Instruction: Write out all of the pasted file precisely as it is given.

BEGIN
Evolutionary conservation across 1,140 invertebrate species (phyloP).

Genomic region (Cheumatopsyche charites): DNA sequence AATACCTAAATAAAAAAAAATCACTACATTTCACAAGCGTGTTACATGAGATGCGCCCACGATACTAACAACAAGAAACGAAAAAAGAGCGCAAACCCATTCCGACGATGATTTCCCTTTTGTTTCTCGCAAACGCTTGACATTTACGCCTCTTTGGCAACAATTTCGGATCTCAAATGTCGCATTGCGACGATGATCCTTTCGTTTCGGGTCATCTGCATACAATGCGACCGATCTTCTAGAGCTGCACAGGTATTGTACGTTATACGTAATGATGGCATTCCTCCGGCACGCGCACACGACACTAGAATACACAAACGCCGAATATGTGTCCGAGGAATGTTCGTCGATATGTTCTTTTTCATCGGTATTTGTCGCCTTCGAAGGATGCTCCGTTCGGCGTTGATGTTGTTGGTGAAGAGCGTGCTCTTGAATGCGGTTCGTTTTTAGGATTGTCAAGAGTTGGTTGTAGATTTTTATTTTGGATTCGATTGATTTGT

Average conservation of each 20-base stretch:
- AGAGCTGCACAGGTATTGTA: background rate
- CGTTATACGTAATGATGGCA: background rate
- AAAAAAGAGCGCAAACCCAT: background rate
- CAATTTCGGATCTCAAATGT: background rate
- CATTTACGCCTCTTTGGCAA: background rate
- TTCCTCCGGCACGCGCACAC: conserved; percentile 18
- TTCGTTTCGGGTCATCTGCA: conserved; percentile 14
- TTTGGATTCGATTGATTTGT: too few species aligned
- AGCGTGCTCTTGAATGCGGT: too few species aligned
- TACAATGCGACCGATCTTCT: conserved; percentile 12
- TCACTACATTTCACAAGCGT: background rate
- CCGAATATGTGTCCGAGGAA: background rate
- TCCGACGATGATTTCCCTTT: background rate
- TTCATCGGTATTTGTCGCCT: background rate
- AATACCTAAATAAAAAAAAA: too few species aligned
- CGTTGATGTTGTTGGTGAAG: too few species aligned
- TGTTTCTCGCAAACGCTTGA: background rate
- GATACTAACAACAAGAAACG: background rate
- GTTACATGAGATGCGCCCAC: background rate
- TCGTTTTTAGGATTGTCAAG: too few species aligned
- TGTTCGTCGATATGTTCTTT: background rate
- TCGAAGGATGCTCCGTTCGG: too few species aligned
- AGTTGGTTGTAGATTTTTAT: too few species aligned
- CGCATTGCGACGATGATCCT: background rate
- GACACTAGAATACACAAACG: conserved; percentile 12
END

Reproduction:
Evolutionary conservation across 1,140 invertebrate species (phyloP).

Genomic region (Cheumatopsyche charites): DNA sequence AATACCTAAATAAAAAAAAATCACTACATTTCACAAGCGTGTTACATGAGATGCGCCCACGATACTAACAACAAGAAACGAAAAAAGAGCGCAAACCCATTCCGACGATGATTTCCCTTTTGTTTCTCGCAAACGCTTGACATTTACGCCTCTTTGGCAACAATTTCGGATCTCAAATGTCGCATTGCGACGATGATCCTTTCGTTTCGGGTCATCTGCATACAATGCGACCGATCTTCTAGAGCTGCACAGGTATTGTACGTTATACGTAATGATGGCATTCCTCCGGCACGCGCACACGACACTAGAATACACAAACGCCGAATATGTGTCCGAGGAATGTTCGTCGATATGTTCTTTTTCATCGGTATTTGTCGCCTTCGAAGGATGCTCCGTTCGGCGTTGATGTTGTTGGTGAAGAGCGTGCTCTTGAATGCGGTTCGTTTTTAGGATTGTCAAGAGTTGGTTGTAGATTTTTATTTTGGATTCGATTGATTTGT

Average conservation of each 20-base stretch:
- AGAGCTGCACAGGTATTGTA: background rate
- CGTTATACGTAATGATGGCA: background rate
- AAAAAAGAGCGCAAACCCAT: background rate
- CAATTTCGGATCTCAAATGT: background rate
- CATTTACGCCTCTTTGGCAA: background rate
- TTCCTCCGGCACGCGCACAC: conserved; percentile 18
- TTCGTTTCGGGTCATCTGCA: conserved; percentile 14
- TTTGGATTCGATTGATTTGT: too few species aligned
- AGCGTGCTCTTGAATGCGGT: too few species aligned
- TACAATGCGACCGATCTTCT: conserved; percentile 12
- TCACTACATTTCACAAGCGT: background rate
- CCGAATATGTGTCCGAGGAA: background rate
- TCCGACGATGATTTCCCTTT: background rate
- TTCATCGGTATTTGTCGCCT: background rate
- AATACCTAAATAAAAAAAAA: too few species aligned
- CGTTGATGTTGTTGGTGAAG: too few species aligned
- TGTTTCTCGCAAACGCTTGA: background rate
- GATACTAACAACAAGAAACG: background rate
- GTTACATGAGATGCGCCCAC: background rate
- TCGTTTTTAGGATTGTCAAG: too few species aligned
- TGTTCGTCGATATGTTCTTT: background rate
- TCGAAGGATGCTCCGTTCGG: too few species aligned
- AGTTGGTTGTAGATTTTTAT: too few species aligned
- CGCATTGCGACGATGATCCT: background rate
- GACACTAGAATACACAAACG: conserved; percentile 12